11 insights traveling has taught me

11 travel thoughts about traveling

I started traveling at a fairly young age. What began with annual family vacations at the French coast, continued with a year spent in an American High School, backpacking Australia, countless shorter trips and finally culminated in my recent year-long journey across Southeast Asia. I said this before; I am not one of those lucky persons who can say that they don’t regret anything they did in their lives.  I would probably change a few things if I had the chance to but what I never regretted and what always turned out to be amazing experiences were my travels abroad. They made me richer, opened my eyes and mind, made me grow as a person and allowed me to create memories which I will never forget. Traveling has changed me and my personality in countless ways and has probably taught me more than 5 years of university. Here are some of the things I have learnt along the way.

1| The world is a beautiful place

We all tend to get our opinions about the world and specific places from the media. But have you noticed that the media is always focusing on the negatives? It is what best draws their audience’s attention, what brings more clicks and rakes in the most money. But it has the side effect that a lot us regard the world as a hostile and dangerous place, where tourists get kidnapped or robbed and terrorism is a constant threat. But during all of my travels I have found the world to be a wonderful place with utterly wonderful people in it. I found a saying, which sums up it quite well. “You won’t know, if you don’t go.”

Tanah Tpraja - Sulawesi

The world is a beautiful place. Tanah Toraja, Sulawesi | Indonesia

2| Different people, same goals

I have seen the most different places with the most different people living in them. Sea gypsies in Indonesia, hill tribes in Northern Vietnam and people calling the biggest metropolises of the world their home.  When we encounter a foreign country and new cultures, we tend to be mostly aware of the differences. These might be language, behavior, attire, skin color or other traits. But if you look beyond the surface, you will find that most people on this earth strive for the same simple things. A roof over their heads, food on the table, safety for their family and community and of course happiness. Especially happiness is a matter of definition but at the end of the day, our goals in life are not so much different as we might think and neither are we as people.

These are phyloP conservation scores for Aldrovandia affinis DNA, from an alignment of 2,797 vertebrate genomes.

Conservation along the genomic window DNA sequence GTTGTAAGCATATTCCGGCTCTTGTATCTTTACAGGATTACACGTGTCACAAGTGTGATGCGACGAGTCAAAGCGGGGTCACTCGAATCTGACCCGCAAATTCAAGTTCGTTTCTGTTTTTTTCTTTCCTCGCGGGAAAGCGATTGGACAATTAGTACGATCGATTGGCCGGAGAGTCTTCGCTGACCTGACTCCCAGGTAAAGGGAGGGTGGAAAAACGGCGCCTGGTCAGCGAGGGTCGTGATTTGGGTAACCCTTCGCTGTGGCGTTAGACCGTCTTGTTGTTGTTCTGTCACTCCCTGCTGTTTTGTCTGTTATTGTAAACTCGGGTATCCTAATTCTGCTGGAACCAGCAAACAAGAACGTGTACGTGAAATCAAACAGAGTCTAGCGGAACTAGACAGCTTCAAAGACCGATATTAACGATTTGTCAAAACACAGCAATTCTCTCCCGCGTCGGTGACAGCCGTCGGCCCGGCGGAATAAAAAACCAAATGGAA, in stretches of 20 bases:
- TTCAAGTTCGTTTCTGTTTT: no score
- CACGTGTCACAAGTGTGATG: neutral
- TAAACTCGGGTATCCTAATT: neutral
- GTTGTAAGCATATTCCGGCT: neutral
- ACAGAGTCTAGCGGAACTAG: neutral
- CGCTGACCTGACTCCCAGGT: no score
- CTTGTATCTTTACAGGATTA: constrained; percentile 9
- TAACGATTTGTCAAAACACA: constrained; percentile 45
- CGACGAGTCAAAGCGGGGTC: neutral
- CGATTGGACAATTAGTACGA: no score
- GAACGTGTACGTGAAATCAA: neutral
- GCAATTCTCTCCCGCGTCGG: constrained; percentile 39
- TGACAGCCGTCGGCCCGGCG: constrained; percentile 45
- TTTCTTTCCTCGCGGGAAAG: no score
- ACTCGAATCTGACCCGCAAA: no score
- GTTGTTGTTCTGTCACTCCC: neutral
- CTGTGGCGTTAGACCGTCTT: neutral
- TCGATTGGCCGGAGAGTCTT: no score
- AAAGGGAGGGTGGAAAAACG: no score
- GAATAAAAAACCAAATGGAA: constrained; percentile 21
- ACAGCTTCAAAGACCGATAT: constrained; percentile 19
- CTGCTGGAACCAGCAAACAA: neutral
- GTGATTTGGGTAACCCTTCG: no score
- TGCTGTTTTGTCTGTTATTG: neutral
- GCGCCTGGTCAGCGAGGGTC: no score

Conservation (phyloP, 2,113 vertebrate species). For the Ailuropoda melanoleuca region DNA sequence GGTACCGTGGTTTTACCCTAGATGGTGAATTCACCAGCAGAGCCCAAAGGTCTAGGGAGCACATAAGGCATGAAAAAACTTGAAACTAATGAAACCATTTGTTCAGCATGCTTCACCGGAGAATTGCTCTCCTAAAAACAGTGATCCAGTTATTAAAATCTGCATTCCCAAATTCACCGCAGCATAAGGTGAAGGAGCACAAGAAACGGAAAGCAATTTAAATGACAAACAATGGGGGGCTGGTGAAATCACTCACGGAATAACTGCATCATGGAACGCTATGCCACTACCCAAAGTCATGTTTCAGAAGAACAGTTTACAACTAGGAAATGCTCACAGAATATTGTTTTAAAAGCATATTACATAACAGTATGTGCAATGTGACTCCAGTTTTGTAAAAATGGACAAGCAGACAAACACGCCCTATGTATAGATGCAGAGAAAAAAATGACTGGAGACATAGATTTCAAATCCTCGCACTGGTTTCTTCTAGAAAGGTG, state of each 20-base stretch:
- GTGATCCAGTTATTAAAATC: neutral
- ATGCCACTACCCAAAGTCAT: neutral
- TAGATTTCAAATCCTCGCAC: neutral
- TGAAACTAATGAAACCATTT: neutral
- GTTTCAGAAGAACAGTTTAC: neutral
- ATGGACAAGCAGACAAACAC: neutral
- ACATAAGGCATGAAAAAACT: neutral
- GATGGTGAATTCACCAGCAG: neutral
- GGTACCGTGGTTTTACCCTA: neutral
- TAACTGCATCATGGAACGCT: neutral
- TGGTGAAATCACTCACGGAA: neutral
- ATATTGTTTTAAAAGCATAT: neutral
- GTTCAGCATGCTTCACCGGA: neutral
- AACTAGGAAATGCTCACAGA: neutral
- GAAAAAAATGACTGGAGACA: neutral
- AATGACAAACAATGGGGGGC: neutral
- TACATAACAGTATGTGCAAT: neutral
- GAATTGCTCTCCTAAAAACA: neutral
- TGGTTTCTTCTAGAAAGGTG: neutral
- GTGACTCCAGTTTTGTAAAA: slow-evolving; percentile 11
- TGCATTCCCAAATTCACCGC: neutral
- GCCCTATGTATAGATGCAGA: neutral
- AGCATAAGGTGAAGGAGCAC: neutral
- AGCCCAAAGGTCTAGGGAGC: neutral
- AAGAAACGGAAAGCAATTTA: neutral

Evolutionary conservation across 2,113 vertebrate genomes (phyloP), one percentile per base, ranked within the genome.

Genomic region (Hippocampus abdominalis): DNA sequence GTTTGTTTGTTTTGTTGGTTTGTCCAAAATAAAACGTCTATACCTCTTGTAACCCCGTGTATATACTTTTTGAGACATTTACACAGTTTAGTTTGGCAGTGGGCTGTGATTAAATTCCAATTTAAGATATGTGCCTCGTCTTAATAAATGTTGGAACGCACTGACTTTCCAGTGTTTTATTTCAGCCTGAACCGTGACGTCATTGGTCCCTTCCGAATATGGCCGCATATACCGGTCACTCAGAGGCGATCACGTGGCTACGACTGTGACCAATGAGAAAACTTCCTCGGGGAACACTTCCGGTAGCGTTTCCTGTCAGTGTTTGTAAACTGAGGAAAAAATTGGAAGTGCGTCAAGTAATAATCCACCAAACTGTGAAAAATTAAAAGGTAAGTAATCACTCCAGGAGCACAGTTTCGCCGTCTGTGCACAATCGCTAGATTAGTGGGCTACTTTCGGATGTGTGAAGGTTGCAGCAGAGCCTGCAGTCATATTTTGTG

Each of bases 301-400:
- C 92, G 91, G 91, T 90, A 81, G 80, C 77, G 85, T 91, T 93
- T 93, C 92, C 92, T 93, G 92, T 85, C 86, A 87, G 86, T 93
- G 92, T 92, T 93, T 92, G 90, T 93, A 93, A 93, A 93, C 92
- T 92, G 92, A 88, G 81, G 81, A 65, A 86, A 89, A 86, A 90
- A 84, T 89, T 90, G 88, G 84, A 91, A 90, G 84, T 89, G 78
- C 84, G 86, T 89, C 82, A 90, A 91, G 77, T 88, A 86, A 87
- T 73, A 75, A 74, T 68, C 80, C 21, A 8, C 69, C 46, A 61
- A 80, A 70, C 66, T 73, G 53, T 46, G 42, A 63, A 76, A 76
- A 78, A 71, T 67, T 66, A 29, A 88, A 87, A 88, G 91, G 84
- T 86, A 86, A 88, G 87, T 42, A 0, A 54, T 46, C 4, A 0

Group of locals Coron

Shelter, food and community. We are all not that different. Coron, Philippines

3| Development – The two sides of the medal

Economic development, especially in emerging countries, has the potential to massively improve people’s lives. Newly build roads connect rural areas, giving their inhabitants access to medical facilities and education. The development of tourism can provide even the remotest regions with new income opportunities. But if not managed wisely, developments like these can have side effects which will be detrimental to a country’s culture and identity. Old traditions might get lost, environmental problems might arise and the traditional sense of community might disappear. I am still not sure what to think of this as of course my priorities are very different from the ones the local people have. I might also be a bit more aware of the negative consequences such seemingly positive developments can have. But it is safe to say, that development can be a mixed blessing to say the least.

Shan State MYanmar kids

Development has not reached this place yet. What will happen if it does? Shan Highlands, Myanmar

4| A smile will take you far

Even if you don’t know the local language of the country you are traveling, a big smile has the potential of opening hearts and doors for you. A smile can take you a long way as people will find you more likeable and hence approachable. Being grumpy and angry will put people off and no one will want to be near you. This goes for locals and fellow travelers alike. So put on a smile, go out and get ready for some interesting encounters.

Kids Tanah Toraja

A smile for new friends. Tanah Toraja, Sulawesi | Indonesia

5| It won’t be all gravy